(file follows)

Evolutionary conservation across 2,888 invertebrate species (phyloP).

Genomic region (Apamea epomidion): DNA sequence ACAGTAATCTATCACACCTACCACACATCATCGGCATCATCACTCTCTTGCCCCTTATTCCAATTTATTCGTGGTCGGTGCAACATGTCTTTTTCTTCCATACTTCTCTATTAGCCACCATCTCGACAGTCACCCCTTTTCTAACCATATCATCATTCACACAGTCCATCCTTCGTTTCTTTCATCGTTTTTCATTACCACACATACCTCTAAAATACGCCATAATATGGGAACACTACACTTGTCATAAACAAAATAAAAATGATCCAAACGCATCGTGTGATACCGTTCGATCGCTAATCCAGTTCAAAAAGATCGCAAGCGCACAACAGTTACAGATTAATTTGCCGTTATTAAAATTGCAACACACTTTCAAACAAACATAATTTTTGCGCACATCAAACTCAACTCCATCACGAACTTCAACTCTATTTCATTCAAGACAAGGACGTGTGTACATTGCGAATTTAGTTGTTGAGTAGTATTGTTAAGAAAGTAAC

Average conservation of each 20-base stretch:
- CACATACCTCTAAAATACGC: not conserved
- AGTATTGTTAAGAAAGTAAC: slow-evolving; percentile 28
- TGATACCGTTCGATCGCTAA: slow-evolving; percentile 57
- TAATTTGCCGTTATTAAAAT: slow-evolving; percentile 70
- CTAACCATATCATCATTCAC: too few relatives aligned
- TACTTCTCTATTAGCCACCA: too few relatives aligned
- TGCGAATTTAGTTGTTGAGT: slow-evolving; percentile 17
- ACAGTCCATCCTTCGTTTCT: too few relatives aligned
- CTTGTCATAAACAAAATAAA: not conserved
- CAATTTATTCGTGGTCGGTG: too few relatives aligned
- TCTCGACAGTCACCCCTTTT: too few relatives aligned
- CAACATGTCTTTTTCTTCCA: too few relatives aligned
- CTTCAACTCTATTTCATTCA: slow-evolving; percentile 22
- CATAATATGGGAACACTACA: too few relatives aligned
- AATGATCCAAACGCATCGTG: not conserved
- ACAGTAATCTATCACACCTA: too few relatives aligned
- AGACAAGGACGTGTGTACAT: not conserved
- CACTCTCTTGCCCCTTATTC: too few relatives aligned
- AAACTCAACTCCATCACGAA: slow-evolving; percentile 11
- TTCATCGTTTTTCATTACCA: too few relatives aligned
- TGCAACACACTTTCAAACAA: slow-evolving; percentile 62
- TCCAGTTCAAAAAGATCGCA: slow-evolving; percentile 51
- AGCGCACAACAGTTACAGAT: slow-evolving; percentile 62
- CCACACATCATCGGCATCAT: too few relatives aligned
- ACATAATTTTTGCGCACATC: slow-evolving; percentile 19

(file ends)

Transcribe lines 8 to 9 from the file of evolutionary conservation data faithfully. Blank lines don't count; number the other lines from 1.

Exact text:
- CTAACCATATCATCATTCAC: too few relatives aligned
- TACTTCTCTATTAGCCACCA: too few relatives aligned